Huawei is making a splash in Australia with the launch of the new Huawei Ascend Mate, a 6.1-inch “phablet” to take on the Samsung Galaxy Note II.
At the launch today in Sydney Australia, Gear Diary was able to spend some one-on-one time with the phone that Huawei describes as “Designed for a multimedia experience”.
There is no question the Ascend Mate is a large phone, with a 6.1” IPS+ display dwarfing even its obvious rival, the Samsung Galaxy Note II. Just as surprising is the price, AU$429 when it launches on April 20, 2013.
To put that in perspective, a Samsung Galaxy Note II retails for AU$719 at Harvey Norman, and the 16GB Nexus 4 (with no expandable storage) for AU$419 (inc. delivery from Google). Rather ridiculously, the old iPhone 4 8GB is still AU$449 from Apple!
At 1280×720, it matches the Note II on resolution, but it falls short of the more recent “super phones” incorporating 1080p displays.
Huawei says cost and battery life were considerations when choosing 720p, and in use the Ascend Mate feels no worse for it. At a usable distance the display is bright and sharp, with vivid colours and excellent viewing angles.
But is it too large? Huawei doesn’t think so, emphasizing the large size offers improvements in both media consumption and room for a larger battery.
The Huawei Ascend Mate follows many other high-end phones in eschewing a removable battery, in favour of an integrated 4050mAh pack.
Huawei are touting an easy two days battery life under “average use”, or nine days standby time, as well as ultra-quick charging. The team at the launch indicated some very fast charging times, though couldn’t confirm them at the moment.
We’ll be able to put both claims to the test in a few weeks when we get our hands on a review unit.
Powering the Huawei Ascend Mate is Huawei’s own “High-Silicon K2V3” 1.5Ghz quad-core processor, backed up by 1GB of RAM and an Intel XMM6260 HSPA+ radio. The 8GB of internal storage is rather small, but support for up to 64GB microSD cards will easily alleviate any capacity issues, at a significantly lower price than many microSD-less devices. Update 5/8: Huawei confirmed the Australian version has only 1GB RAM, other markets have 2GB.
Swiping through the interface and opening applications was very smooth, though a poor WiFi connection at the launch venue thwarted any real attempts at testing browsing performance.
The Huawei Ascend Mate is a penta-band 3G phone, offering connectivity on the UMTS 850/900/1700/1900/2100 MHz bands. Dual antennas boost reception by a claimed 20-30%.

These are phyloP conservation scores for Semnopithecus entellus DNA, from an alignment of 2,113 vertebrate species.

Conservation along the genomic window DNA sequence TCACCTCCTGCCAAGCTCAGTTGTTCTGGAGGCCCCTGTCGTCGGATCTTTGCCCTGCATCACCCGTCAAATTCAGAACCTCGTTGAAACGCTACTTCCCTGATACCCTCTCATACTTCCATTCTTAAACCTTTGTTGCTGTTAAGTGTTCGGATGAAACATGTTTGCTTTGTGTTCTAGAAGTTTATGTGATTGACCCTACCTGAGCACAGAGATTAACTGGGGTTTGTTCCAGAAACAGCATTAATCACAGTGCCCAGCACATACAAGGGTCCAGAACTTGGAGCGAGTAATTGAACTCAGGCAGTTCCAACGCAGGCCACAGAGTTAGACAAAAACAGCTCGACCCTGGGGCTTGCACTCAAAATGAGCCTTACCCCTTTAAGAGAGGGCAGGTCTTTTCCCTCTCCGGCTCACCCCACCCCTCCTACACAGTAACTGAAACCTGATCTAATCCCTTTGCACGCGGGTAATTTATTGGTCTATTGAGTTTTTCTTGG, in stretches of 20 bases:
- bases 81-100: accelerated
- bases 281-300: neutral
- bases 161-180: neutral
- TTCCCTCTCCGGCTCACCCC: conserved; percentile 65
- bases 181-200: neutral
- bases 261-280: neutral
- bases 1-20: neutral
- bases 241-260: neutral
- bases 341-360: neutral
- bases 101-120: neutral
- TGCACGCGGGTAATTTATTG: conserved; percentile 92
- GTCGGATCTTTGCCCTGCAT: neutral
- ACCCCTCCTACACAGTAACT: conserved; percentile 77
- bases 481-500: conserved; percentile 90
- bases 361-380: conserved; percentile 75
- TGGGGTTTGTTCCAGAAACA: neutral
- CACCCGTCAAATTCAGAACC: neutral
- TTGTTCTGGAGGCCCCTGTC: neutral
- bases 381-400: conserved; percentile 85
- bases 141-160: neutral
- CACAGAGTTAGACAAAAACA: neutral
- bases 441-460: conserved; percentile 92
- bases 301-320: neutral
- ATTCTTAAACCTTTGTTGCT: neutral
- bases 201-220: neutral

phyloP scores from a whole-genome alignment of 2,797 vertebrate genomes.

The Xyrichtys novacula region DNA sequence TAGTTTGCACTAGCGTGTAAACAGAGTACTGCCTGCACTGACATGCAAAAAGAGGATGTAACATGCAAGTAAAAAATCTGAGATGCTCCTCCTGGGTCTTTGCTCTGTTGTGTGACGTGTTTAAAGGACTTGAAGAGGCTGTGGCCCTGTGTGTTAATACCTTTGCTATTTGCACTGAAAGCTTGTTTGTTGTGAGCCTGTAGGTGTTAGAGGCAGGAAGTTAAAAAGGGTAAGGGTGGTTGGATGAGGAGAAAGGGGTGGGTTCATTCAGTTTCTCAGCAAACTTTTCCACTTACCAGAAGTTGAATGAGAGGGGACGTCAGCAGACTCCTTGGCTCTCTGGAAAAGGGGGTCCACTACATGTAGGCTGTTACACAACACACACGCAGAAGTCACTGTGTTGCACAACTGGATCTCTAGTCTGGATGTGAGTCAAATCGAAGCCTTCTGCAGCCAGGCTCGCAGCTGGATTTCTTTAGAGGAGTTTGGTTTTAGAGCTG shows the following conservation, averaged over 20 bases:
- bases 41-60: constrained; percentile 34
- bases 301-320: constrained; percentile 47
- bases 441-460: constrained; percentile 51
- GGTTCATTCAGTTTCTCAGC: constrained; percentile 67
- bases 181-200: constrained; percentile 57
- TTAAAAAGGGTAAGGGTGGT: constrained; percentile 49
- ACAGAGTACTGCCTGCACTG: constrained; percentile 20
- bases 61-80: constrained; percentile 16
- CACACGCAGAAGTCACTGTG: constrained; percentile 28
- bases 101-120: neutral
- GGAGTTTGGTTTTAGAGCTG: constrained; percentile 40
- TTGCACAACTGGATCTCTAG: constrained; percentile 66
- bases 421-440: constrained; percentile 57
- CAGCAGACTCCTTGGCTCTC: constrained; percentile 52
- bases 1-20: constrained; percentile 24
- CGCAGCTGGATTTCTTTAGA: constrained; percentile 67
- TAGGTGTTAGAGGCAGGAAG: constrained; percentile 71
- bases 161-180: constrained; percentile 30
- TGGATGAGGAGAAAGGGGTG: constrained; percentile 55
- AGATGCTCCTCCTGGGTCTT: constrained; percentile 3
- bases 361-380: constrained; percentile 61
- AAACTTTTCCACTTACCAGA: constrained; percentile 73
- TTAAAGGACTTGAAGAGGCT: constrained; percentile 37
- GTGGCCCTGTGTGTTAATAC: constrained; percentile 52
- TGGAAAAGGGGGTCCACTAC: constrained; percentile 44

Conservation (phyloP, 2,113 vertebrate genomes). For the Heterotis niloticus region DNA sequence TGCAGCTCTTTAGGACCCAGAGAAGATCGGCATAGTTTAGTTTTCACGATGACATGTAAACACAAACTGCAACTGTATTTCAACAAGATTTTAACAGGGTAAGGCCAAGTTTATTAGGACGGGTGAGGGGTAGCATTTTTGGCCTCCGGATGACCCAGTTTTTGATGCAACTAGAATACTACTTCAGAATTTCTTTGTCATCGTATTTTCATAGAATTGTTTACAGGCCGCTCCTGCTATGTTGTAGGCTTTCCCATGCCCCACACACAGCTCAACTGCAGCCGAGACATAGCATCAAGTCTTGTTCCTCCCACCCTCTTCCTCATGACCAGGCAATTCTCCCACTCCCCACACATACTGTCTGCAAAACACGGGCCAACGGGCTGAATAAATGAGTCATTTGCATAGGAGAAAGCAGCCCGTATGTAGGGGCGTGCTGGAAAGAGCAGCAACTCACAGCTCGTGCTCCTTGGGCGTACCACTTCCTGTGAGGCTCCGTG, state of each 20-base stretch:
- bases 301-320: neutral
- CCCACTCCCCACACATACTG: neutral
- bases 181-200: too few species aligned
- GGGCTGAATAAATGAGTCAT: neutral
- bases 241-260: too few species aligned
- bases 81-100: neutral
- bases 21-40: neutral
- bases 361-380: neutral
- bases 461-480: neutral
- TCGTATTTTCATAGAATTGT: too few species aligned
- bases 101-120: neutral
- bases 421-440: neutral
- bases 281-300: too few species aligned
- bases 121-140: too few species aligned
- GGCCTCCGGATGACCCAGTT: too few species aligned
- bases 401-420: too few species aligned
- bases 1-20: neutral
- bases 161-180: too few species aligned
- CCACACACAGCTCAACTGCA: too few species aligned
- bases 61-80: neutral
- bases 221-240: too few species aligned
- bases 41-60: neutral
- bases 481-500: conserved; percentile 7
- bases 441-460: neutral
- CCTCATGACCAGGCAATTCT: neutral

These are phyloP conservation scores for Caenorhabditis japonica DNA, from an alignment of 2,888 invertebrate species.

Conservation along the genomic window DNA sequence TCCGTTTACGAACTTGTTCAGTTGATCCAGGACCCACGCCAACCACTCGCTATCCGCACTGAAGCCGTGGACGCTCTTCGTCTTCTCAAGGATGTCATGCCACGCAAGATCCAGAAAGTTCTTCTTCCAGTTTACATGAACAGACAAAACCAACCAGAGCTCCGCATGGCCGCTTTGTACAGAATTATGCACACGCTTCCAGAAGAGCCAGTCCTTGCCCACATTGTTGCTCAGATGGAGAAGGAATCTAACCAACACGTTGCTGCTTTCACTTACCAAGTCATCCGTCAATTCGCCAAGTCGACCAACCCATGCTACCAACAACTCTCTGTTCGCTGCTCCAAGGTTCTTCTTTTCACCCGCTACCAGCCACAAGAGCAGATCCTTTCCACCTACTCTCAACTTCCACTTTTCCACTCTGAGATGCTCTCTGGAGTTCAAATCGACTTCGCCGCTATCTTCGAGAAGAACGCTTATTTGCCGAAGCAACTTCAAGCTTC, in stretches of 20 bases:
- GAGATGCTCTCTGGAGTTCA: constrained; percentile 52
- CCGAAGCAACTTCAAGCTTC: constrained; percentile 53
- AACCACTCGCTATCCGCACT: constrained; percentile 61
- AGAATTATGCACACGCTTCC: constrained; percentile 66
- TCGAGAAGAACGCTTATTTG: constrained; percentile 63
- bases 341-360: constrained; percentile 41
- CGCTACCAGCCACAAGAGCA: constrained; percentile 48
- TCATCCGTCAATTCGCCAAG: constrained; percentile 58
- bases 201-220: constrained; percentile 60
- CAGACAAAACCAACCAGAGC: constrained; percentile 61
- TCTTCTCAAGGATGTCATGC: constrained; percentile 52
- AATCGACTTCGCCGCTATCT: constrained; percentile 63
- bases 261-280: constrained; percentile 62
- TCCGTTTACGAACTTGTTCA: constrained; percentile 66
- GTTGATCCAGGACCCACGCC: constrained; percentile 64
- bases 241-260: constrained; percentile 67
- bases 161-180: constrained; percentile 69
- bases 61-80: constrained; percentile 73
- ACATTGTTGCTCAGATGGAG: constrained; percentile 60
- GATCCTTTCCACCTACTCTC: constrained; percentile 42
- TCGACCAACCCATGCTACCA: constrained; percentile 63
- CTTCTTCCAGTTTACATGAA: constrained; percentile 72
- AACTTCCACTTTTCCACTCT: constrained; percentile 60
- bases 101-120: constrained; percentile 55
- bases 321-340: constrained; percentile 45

The usual WiFi a/b/g/n and Bluetooth 4.0+EDR are included, as is NFC and DLNA media sharing. Update 5/8: Huawei confirmed the Australian version includes NFC, whereas other countries may not.
Wireless charging and 4G are the obvious omissions but, as explained by the Huawei staff, their market research indicated a preference to a sharper price over the inclusion of these features.
The 8-megapixel auto-focus camera includes HDR and panoramic modes, as well as face tracking to keep your subjects in focus as you adjust your framing.
In the hand the Huawei Ascend Mate feels surprisingly comfortable, despite a hefty 198g weight and that enormous screen. The tapered edges and back sit in the hand nicely, while the soft-touch rear has a quality feel whilst improving grip.
The 6.1-inch 1280×720 IPS+ display makes use of in-cell touch technology to eliminate the gap between display and the Gorilla Glass front. It also offers a glove mode, ideal for colder temperatures when gloves would otherwise thwart the use of a capacitive touch screen.
Previous Huawei handsets have offered stock Android experiences, but the Ascent Mate debuts their new “Emotion UI” on top of Android 4.1.2.
Front and centre on the homescreen is the “Me Widget”, providing glance and tap access to your photos, weather, music controls and a couple of favoured contacts.
Emotion UI does away with the traditional app drawer, taking the iOS approach of the home screen being the main point of access to your apps.
As expected, you can customize the Emotion UI with as many widgets and apps as you like.
The back, home and multitask function keys are software-based, and slide out of the way when viewing photos and video, making full use of that massive 6.1-inch display.
Huawei has included several interface tweaks to facilitate one-handed use, including a smaller keyboard that hugs either side of the display.
While usable, you’ll need excellent dexterity to do much more than tap out a few quick responses to messages, something not afforded me.
There really are two headline features for this megaphone – the 6.1-inch IPS+ display, and the sharp AU$429 unlocked price.
At launch the Huawei Ascend Mate will include a bonus $40 Prepaid starter pack with Boost Mobile, which utilises Telstra’s wholesale network to provide 3G coverage.
In a few months time Huawei will make a flip cover available, something of a necessity on a device with such a large expanse of glass. Until then you’ll have to find a third-party case, as none is included in the box.
Huawei also hinted at the upcoming release of a 4.7-inch handset that will be available on several of the major Australia telcos. If it’s pricing is as impressive as the Ascend Mate, there will be some very good value plans on offer.
In a few weeks time we’ll have our hands on a retail unit and provide a full review.
Mitchell Oke was a guest of Huawei at the launch in Sydney, Australia.